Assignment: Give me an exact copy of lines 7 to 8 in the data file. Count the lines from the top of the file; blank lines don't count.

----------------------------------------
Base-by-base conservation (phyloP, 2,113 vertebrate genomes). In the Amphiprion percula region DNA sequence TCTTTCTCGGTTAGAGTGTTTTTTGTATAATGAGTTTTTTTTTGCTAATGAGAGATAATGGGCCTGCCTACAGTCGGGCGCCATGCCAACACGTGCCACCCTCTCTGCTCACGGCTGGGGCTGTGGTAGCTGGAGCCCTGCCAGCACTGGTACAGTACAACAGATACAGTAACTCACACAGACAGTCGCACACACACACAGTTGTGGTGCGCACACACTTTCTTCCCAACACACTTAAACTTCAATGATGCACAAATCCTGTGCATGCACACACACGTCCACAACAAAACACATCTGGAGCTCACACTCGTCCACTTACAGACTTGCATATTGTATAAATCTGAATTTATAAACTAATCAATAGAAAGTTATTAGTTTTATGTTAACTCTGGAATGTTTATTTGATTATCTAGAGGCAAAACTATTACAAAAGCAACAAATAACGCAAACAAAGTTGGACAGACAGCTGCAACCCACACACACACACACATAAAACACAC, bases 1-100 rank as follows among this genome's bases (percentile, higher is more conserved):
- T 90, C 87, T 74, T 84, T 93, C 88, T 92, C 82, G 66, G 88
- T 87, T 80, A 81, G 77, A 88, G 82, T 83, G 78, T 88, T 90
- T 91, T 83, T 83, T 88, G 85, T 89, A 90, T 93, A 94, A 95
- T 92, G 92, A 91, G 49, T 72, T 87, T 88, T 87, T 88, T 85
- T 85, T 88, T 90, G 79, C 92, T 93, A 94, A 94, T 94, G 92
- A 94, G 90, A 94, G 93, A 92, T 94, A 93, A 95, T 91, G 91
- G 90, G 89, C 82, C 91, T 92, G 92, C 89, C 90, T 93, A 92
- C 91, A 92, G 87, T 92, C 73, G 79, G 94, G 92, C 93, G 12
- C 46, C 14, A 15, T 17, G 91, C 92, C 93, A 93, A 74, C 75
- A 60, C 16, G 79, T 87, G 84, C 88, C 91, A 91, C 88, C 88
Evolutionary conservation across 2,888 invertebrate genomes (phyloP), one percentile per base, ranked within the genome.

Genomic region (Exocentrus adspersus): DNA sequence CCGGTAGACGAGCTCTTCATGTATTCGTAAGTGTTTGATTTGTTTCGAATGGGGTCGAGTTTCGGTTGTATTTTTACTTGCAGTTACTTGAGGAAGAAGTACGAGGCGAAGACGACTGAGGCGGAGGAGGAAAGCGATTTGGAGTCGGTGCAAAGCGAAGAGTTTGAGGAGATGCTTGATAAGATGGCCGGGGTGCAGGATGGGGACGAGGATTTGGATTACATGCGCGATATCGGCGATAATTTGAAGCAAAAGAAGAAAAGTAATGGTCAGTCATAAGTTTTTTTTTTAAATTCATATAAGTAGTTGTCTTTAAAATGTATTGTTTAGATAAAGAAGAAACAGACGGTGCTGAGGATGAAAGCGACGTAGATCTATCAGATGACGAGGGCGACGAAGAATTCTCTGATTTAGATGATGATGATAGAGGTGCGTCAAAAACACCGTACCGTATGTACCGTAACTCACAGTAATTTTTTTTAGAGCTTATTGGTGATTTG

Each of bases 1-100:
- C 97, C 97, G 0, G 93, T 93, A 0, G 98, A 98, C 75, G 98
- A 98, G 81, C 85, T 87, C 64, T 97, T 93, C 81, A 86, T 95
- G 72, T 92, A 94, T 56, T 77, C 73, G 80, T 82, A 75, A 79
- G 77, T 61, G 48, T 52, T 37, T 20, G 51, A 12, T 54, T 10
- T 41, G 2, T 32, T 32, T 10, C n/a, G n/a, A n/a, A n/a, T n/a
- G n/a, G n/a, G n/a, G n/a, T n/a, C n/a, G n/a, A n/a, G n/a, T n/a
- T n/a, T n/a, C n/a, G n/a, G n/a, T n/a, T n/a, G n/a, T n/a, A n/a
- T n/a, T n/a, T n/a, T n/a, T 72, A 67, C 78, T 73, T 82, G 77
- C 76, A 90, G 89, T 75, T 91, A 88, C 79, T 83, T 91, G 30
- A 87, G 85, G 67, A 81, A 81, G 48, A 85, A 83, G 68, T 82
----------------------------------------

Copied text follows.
- A 94, G 90, A 94, G 93, A 92, T 94, A 93, A 95, T 91, G 91
- G 90, G 89, C 82, C 91, T 92, G 92, C 89, C 90, T 93, A 92